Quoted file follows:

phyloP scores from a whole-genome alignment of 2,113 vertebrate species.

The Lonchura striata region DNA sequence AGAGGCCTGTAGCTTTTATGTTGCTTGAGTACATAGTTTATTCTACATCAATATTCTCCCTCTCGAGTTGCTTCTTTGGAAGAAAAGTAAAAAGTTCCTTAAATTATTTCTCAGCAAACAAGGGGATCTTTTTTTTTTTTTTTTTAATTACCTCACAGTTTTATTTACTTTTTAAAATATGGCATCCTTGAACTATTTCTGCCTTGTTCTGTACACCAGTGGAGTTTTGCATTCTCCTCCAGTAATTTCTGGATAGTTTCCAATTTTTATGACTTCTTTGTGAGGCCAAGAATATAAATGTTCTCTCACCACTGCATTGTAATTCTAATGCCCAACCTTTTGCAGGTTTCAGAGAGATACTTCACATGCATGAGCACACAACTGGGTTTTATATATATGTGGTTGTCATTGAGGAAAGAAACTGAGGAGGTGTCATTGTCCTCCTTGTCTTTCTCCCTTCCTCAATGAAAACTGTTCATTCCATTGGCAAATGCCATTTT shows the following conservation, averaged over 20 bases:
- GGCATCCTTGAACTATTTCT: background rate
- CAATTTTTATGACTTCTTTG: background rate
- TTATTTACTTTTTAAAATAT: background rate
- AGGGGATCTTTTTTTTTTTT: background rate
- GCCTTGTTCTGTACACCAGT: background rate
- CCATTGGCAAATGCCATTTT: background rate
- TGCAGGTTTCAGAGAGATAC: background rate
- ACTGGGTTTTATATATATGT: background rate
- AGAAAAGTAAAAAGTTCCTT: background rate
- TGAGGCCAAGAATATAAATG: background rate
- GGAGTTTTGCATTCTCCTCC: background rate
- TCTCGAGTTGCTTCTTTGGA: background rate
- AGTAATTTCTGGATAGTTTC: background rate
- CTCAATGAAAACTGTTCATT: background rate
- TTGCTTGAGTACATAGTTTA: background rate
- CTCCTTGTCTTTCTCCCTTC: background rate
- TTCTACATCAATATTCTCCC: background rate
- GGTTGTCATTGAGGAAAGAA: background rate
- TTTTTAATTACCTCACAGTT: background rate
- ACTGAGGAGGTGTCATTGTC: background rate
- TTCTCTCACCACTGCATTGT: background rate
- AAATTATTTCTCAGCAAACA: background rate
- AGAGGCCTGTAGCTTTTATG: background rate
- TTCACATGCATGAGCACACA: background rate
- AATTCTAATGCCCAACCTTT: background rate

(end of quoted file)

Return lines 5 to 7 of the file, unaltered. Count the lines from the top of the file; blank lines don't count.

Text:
- TTATTTACTTTTTAAAATAT: background rate
- AGGGGATCTTTTTTTTTTTT: background rate
- GCCTTGTTCTGTACACCAGT: background rate